Guy Johnson has been involved in the area of homelessness for two decades, initially as a practitioner and more recently as a researcher and has extensive knowledge of the homelessness service system.
Associate Professor Guy Johnson is Director of the Centre for Applied Social Research in the School of Global, Urban and Social Studies.
Associate Professor Johnson’s primary areas of research specialty are chronic homelessness and housing insecurity.
When Associate Professor Johnson first started working at a homelessness agency in the 1990s he had stereotypical ideas about homelessness. But his preconceptions were radically altered following his first visit to the Hollywood Hotel in St Kilda.
“It was Dickensian; there were literally dozens of rooms filled with the most vulnerable people I have ever seen and it changed my views straight away.
"The traditional view of homelessness is of an old man sleeping on the streets. I suddenly realised that this was an issue that was affecting a wider range of people who were hidden from view in this substandard form of accommodation."
"People were being preyed upon. Drugs were being dealt, the mentally ill were being targeted, women and young people were vulnerable to extreme levels of violence and exploitation. It was just one of those catalytic moments where I couldn’t quite understand why a wealthy society such as ours left all these vulnerable people with no avenue for escape.”
Associate Professor Johnson left the community sector to undertake a PhD at RMIT, before taking on a full time position as a Research Fellow. His research focuses on the inter-relationship between structural factors and individual risk factors, in other words the ‘dynamics of homelessness’.
“That’s a fancy way of saying what factors lead people into homelessness, and what factors help people get out of homelessness. This is important because we know that some people have a short stint in homelessness while others get trapped in homelessness for much longer. Understanding the reasons why has important implications for both policy makers and also service providers.”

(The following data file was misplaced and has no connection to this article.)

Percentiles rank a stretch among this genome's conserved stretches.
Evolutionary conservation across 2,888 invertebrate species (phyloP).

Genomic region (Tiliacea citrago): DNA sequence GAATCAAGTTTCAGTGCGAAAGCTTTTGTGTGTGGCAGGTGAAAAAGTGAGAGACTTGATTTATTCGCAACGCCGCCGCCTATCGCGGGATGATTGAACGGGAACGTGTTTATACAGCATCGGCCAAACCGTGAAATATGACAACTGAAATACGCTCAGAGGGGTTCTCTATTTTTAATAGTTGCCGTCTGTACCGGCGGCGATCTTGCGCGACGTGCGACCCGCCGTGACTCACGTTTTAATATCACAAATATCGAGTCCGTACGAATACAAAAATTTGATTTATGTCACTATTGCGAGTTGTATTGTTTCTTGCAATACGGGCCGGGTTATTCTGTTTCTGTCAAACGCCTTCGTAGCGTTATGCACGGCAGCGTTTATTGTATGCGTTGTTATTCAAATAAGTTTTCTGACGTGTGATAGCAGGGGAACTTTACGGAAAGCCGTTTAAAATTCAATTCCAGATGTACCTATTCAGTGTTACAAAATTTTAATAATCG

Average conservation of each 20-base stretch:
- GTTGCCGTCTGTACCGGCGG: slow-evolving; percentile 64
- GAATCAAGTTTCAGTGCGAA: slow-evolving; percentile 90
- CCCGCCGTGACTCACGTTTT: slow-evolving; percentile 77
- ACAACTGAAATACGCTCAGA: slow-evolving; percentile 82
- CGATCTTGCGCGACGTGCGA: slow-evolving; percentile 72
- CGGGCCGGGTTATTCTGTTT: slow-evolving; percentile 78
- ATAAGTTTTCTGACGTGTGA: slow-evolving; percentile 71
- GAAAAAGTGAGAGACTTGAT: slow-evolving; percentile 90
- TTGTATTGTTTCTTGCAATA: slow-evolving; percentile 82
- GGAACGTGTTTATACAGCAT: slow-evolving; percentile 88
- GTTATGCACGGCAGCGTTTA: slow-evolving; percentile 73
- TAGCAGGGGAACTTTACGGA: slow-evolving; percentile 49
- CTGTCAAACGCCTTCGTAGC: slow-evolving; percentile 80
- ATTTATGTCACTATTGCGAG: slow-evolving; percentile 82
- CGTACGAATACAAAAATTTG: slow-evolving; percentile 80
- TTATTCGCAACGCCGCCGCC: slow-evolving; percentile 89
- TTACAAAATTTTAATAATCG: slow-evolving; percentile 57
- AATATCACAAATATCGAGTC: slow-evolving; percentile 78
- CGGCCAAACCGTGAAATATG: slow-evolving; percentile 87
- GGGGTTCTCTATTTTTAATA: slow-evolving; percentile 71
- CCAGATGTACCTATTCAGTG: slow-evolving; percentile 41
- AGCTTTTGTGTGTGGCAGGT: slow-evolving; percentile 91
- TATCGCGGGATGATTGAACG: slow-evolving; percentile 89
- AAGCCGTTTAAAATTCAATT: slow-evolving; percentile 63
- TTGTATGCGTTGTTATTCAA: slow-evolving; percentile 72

He oversees and instigates a range of qualitative and quantitative research projects to influence policy making at government level and providing on-the-ground benefits to community sector welfare agencies.
“Our qualitative research provides us with real insight into what happens prior to homelessness, while being homeless, and more importantly, the exit pattern."
"Our quantitative research works hand in hand with the qualitative research, as policy makers need figures. What’s central to my research is using qualitative interviews to discover the core issues and then using survey research to find out how extensive it is.”
“They inform each other and hopefully that’s what instigates social change and that’s what it all boils down to. Our research with welfare organisations such as Sacred Heart Mission, The Salvation Army and HomeGround Services has led to important changes in practice and also important policy changes. Due in part to our research the Victorian Government has invested in new long term intensive support models to assist the chronically homeless, as well as new ways of dealing with young people leaving care who are at an acute risk of homelessness."
The aim of much of Associate Professor Johnson's research is to work towards ending homelessness. A current project focuses on how housing and labour markets interact with individual characteristics and how that affects entry and exit patterns for homelessness.
For a significant number of the population, job losses and rent increases are major factors driving homelessness.
“Let’s shake up the myths about homelessness. Our previous research found that substance abuse and mental illness is highly prevalent in the homeless community but most people develop these problems after they become homeless. In fact only a small minority become homeless due to problematic substance abuse issues.
"There are a range of other issues that are driving people into homelessness and some of those issues are around simple things like housing affordability."
"So the first thing you need to do is deal with issues such as housing affordability to prevent homelessness. From this platform you can prevent other issues such as substance abuse, mental illness and poor health.”
It’s important information for policy makers at state and territory government levels concerned with addressing the issue of homelessness.
Associate Professor Johnson values RMIT’s historical approach to engaging with community based research and can’t imagine himself working anywhere else.
“The reason why RMIT suits me is because it’s a university that appreciates people doing work in real world research on issues. Homelessness is a real world issue and so there is an acceptance of doing both scholarly and community research. RMIT understand and value that - a lot of other universities don’t.”